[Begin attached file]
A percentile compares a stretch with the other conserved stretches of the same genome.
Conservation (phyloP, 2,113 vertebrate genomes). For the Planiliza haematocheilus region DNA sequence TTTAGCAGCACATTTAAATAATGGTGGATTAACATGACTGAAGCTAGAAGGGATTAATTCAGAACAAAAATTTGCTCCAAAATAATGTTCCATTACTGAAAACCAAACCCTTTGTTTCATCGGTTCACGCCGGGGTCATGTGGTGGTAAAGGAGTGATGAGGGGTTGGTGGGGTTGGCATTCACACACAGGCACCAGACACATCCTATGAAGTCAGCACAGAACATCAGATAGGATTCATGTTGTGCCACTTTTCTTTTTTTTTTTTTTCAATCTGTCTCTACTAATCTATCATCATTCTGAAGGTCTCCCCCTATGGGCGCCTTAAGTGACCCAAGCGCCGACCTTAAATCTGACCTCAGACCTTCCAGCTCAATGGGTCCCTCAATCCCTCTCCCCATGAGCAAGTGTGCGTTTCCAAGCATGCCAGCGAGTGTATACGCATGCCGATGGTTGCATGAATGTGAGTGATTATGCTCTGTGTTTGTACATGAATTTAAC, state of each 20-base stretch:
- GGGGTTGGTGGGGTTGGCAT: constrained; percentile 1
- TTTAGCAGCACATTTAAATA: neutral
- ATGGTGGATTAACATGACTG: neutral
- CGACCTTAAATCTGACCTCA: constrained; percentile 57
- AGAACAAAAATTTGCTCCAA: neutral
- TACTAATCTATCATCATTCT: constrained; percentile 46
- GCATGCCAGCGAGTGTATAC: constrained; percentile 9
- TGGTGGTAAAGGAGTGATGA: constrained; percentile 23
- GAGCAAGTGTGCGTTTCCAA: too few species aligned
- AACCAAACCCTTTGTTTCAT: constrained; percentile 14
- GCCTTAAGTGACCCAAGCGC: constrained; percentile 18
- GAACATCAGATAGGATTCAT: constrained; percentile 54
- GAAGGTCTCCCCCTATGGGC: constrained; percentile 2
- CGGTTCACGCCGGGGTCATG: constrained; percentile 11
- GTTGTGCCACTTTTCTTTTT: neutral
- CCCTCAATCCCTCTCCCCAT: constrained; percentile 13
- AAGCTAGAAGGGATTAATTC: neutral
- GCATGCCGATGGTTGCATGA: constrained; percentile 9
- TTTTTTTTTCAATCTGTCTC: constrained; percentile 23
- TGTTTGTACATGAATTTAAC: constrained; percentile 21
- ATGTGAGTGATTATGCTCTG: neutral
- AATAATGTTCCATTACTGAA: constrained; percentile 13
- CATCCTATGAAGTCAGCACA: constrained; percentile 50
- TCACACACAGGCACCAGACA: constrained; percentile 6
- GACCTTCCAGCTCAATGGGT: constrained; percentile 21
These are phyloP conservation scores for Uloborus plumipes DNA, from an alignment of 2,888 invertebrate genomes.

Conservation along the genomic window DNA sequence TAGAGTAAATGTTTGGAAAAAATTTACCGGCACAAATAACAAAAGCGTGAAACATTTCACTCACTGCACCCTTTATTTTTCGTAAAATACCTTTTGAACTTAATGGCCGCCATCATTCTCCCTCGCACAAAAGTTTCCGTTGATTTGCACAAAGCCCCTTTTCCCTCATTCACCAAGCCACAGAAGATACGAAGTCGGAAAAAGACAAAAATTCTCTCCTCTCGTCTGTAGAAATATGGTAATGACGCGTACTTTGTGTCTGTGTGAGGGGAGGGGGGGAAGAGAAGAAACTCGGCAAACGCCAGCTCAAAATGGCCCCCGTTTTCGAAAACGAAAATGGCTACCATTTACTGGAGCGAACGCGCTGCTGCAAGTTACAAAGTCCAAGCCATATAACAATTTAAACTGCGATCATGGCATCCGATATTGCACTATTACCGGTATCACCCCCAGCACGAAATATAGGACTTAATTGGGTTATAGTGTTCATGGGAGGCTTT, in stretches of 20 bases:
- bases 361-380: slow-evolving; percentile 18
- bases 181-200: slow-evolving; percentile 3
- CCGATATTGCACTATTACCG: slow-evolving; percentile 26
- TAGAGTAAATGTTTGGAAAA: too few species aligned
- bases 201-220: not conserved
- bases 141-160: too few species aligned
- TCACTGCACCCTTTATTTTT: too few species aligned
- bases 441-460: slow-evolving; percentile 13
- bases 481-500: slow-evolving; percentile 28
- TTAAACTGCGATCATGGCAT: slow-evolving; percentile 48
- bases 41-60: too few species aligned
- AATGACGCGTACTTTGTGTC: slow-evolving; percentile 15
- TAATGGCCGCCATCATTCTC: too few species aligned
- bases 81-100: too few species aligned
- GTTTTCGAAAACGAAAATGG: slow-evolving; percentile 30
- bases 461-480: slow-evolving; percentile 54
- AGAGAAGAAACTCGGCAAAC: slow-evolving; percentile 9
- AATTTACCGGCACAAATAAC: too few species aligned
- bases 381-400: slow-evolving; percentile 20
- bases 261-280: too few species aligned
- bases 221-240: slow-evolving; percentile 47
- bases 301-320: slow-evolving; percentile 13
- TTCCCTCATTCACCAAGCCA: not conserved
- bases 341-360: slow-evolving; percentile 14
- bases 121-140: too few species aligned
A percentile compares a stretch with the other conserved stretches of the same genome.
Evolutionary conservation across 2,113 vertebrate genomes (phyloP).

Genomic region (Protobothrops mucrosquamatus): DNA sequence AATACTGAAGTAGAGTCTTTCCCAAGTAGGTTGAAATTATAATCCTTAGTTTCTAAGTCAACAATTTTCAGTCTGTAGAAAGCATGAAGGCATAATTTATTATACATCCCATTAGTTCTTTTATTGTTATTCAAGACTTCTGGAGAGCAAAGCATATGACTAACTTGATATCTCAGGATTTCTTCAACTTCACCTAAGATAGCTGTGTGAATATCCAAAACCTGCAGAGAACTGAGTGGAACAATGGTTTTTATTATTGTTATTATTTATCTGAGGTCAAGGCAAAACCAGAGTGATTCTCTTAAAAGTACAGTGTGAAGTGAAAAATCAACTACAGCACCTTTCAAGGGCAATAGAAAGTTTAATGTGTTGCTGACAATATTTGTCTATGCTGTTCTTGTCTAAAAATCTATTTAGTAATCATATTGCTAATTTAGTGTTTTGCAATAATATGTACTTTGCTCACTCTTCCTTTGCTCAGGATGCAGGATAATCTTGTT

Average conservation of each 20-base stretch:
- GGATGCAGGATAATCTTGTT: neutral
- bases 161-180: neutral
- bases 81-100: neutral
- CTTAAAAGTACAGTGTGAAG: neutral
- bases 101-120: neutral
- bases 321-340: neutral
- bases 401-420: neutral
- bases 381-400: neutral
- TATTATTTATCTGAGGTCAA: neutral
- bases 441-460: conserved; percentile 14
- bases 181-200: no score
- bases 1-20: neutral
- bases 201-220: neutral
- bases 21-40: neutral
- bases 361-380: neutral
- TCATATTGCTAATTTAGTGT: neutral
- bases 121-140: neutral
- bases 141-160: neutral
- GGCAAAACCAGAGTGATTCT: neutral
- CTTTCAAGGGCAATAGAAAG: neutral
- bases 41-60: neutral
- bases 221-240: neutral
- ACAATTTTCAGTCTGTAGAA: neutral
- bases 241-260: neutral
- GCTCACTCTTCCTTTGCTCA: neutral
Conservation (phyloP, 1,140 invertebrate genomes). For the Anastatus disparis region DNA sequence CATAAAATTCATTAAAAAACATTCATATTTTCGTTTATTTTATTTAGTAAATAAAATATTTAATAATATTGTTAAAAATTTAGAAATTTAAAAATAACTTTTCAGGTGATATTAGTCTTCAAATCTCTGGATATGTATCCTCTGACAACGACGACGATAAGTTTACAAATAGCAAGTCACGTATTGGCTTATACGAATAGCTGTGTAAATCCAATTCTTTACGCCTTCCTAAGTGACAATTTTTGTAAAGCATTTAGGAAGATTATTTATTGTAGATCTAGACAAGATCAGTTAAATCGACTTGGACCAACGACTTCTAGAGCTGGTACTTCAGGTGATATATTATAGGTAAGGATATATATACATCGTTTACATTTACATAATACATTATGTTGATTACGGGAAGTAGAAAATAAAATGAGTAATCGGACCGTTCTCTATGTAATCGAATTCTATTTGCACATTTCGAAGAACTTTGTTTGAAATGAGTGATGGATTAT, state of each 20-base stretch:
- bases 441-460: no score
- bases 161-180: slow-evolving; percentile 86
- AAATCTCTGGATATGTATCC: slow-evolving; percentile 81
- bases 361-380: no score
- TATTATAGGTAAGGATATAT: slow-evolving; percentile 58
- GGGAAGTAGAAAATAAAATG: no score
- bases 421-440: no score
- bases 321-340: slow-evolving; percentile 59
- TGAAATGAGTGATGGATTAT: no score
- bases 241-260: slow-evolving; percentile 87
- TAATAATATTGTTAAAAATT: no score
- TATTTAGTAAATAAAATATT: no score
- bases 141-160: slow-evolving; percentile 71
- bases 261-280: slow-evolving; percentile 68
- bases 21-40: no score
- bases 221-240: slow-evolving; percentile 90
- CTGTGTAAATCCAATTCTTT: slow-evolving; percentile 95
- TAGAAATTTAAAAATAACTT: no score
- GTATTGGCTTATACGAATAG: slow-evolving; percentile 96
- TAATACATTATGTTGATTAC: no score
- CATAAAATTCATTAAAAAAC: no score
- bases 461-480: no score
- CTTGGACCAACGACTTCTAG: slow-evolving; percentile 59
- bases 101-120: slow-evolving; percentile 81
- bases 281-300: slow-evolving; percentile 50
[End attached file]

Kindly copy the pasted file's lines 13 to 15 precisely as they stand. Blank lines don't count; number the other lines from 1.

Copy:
- GCCTTAAGTGACCCAAGCGC: constrained; percentile 18
- GAACATCAGATAGGATTCAT: constrained; percentile 54
- GAAGGTCTCCCCCTATGGGC: constrained; percentile 2